Try using kiln dried pine shavings instead. In the coop, they are great at absorbing moisture. The compost quickly as well to cut down on the coop to garden time period. They are inexpensive and are cleaned as you would a litter box. Simply scoop the droppings from the pine shavings and replenish as necessary. I use a rotational litter method in my coop and garden and it works very well.

Olive enjoys a bit of free-ranging outside of the chicken coop in the late afternoon.

The Importance of Natural Light

Having natural sunlight in the chicken coop design serves a few purposes:

  1. Chicken brains need 14 hours of daylight to lay eggs.
  2. Sunlight is a natural disinfectant.
  3. It is a free source of warmth in the winter.

Try adding a window in the coop. Be sure to cover the screen with 1/2 inch hardware cloth for protection from predators. The more light the better in my mind. A window allows chickens to look out and provides boredom relief when they are confined to the coop for bad weather.

chicken coop design- this one has a window
The window has a hardware cloth screen complete with predator proof locks.

Predator Proofing

The entire coop should be predator proof including the run. All the locks should be two steps and unable to be opened by a 2 year old child. Determine what predators live in your area and protect your chickens from digging, tunneling, burrowing, predators as well as aerial predators such a birds of prey. Chicken predators are a danger both during the day and night.

Chicken Coop Design Tips

Add a roof to the chicken run to provide shade, protect from weather and keep your flock safe from birds of prey and climbing predators such as raccoons.

Chose quality lumber and hardware that can withstand natural phenomenon in your area- snow, blizzards, hurricanes, tornadoes, earthquakes, floods.

Do regular inspections to check for construction breaches and areas that need repair regularly.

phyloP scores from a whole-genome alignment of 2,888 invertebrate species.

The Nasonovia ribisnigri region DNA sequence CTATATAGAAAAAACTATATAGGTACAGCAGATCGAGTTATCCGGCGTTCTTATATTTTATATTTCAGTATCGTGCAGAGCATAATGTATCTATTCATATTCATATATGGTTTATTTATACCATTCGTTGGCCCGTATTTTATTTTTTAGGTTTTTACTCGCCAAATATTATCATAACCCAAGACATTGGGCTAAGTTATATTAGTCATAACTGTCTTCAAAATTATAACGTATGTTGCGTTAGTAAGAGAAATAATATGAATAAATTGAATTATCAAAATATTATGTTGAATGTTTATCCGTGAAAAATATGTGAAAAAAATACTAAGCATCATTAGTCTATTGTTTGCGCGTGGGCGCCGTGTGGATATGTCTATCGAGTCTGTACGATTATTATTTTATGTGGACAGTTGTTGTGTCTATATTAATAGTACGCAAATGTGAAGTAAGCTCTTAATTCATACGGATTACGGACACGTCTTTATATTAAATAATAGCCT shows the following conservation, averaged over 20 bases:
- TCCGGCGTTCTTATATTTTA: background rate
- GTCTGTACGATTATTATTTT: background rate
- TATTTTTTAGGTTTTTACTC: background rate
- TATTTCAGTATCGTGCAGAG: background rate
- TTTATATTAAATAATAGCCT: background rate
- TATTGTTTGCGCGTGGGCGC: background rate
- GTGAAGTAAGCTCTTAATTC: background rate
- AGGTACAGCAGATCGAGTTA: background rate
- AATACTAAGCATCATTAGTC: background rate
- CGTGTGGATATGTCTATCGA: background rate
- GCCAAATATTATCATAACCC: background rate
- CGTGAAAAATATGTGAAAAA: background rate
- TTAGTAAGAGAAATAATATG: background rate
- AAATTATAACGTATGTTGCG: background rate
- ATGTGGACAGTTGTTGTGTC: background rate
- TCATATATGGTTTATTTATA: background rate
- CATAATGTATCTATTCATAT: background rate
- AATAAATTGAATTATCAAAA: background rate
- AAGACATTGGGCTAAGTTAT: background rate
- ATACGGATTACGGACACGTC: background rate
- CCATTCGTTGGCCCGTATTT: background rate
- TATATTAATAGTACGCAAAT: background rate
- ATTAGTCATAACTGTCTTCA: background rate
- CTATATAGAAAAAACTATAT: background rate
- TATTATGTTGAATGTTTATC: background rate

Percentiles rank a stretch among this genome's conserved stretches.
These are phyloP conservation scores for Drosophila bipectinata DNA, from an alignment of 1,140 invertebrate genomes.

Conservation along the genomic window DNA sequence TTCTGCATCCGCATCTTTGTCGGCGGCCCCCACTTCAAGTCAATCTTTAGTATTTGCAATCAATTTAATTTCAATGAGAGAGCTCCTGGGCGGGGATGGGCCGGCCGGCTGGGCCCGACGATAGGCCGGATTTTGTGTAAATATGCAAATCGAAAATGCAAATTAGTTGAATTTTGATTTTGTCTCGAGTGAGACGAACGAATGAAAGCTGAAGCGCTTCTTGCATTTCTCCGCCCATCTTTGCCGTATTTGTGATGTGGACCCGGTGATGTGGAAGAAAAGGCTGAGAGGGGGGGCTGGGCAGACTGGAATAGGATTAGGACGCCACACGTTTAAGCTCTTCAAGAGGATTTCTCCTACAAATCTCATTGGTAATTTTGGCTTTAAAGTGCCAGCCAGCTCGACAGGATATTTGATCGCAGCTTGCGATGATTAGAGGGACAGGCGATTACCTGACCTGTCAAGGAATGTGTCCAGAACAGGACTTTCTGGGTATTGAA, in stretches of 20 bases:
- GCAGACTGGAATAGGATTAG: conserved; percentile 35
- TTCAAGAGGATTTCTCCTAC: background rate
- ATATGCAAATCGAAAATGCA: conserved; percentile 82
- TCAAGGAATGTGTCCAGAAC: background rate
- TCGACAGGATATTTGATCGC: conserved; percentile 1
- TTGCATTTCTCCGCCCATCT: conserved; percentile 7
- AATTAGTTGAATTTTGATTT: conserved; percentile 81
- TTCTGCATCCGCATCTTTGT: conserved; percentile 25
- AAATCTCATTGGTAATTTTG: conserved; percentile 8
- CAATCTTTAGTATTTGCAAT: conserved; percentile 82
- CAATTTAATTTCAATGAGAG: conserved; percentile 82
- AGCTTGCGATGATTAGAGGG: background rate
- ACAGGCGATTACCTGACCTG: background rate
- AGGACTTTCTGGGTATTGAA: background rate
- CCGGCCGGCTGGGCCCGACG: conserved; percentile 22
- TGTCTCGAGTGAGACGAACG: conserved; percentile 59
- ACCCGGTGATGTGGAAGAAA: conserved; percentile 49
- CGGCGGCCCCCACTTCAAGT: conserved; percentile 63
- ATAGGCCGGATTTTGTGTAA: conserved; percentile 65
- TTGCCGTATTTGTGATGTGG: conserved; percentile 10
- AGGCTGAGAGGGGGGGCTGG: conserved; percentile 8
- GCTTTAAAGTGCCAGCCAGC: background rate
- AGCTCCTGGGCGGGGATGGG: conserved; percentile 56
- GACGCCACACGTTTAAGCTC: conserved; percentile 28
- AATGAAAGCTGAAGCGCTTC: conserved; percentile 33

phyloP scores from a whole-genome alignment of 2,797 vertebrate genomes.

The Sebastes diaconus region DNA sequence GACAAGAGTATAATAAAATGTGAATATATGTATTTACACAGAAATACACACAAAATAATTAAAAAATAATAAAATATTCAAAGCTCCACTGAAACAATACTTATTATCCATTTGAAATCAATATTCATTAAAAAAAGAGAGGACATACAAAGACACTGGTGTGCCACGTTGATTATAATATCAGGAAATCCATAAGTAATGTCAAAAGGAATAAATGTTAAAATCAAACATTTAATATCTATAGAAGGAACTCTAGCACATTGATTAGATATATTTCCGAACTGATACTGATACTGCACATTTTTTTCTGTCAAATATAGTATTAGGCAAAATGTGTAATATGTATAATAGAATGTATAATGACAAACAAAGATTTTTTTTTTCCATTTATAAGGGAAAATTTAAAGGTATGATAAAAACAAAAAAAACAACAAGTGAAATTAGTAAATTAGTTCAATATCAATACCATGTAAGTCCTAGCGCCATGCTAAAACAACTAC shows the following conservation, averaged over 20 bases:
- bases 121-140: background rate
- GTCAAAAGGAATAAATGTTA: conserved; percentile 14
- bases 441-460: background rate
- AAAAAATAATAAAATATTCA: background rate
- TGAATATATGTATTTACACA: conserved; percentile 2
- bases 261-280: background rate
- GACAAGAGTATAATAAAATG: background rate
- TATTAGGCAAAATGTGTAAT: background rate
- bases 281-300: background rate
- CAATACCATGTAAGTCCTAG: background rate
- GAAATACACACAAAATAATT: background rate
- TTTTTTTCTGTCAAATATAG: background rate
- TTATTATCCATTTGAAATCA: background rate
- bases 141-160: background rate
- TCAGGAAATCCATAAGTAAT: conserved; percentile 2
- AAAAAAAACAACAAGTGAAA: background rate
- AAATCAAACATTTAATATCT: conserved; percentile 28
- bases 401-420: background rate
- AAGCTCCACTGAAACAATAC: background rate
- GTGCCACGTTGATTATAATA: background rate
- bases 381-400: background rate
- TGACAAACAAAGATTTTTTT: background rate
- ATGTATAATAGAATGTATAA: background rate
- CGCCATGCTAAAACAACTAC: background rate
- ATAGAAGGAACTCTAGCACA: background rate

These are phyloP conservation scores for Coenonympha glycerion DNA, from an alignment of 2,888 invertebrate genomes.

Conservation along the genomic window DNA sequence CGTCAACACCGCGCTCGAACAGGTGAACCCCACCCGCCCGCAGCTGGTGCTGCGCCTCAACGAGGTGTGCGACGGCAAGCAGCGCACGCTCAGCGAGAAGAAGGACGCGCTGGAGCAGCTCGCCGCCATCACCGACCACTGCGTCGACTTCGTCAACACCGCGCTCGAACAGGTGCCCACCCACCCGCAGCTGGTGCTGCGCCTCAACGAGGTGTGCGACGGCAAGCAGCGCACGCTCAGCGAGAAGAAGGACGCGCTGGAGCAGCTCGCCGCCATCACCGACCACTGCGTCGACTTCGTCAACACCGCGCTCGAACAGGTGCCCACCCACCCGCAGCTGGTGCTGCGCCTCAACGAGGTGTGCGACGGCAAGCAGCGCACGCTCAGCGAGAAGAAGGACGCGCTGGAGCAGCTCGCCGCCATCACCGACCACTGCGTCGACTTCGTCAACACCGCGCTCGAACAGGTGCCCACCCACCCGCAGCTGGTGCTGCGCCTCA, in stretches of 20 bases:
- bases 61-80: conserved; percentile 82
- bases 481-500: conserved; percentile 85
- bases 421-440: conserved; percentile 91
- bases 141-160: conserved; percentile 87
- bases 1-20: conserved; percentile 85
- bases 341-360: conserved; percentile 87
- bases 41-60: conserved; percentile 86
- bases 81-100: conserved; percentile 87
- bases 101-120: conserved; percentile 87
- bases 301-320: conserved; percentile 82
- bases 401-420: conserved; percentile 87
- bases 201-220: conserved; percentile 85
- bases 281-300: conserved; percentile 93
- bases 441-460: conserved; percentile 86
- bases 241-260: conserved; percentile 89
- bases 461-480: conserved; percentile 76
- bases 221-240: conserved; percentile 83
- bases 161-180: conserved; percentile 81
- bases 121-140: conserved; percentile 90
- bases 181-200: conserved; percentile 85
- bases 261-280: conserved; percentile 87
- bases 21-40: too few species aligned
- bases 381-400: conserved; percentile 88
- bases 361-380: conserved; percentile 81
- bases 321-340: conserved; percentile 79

The chicken coop should be easy for you to access for cleaning and maintenance.

The chicken coop and run should be shaded during some portion of the day if possible.

Install a shed vent to help remove the build of of ammonia from their droppings.

Chickens don’t care what the chicken coop looks like as long as they have a place to roost at night, it is dry, draft-free and keeps them safe from the elements.


Do share your chicken coop tips in a comment below or I’d love to see your coop pics posted to my Tilly’s Nest Facebook page.


Author/Blogger/Freelancer-Sharing adventures with backyard chickens, beekeeping, gardening, crafting, cooking and more.



4 thoughts on “Tips to Design a Better Backyard Chicken Coop”

    • Hi Debi, thank you so much. I had my coop custom made years ago, so I don’t have exact materials cost. The company is no longer in business, they brought it all the way to Cape Cod from Michigan. I’m sorry about that. You could reach out to Horizon Structures, they do sell my coop prefabricated and perhaps they might share some info or answer questions that you had. Their link is under my sponsors section on the right hand side.

  1. First, check with your local laws because i discovered it was only after my coop was built, my carpenter had decided to lower the pitch of the roof slightly to eliminate building a bunch of trusses, it was just eight feet tall then, well, local requirements said “coops shall be no taller than eight feet,” so, I dodged a major bullet. They usually require a certain distance from homes and neighbors, and can require half inch hardware cloth, stuff like that, so do your research. I would recommend a standard height door..we made mine a little shorter, I haven’t even populated mine yet and I’ve bashed my head several times going in and out! My only other complaint, which again was my fault, is that the three beautiful windows only open halfway..they’re double pane, insulated ones, but, only half opens from side to side, I should have picked them out myself. When I have electricity run, I’m thinking of installing a thermostat and humidity controlled vent.

    Other than that, I used top notch wood, double walled and insulated, altered the roosts so they are the larger flat side of two by fours, and added some poop boards to collect overnight poop. It’s..expensive, I’m sorry to say. A six by ten, eight foot roof peak, nice roofing membrane and shingles, three windows, external nest boxes (and the lids are way too heavy to lift), large three section run and door complete with half inch hardware cloth, and we are talking well over five thousand in materials. If I add up my materials receipts, I’m betting it’s over six. You can use slightly cheaper wood, but by the time ppl read this, I’m betting even the cheaper wood will have risen in price. You’re building a miniature house, after all. Go as big as you can, because you’ll be asking yourself “why didn’t I make this x feet wider/longer etc.”

    • Great tips. Sorry, I had to delete the link that you shared in the comment (I have to approve all links on my page). Thanks for posting and being part of the community.


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Sharing an inspired life from the New England seaside. Chickens, Bees, Gardens, Art and Yummy Goodness.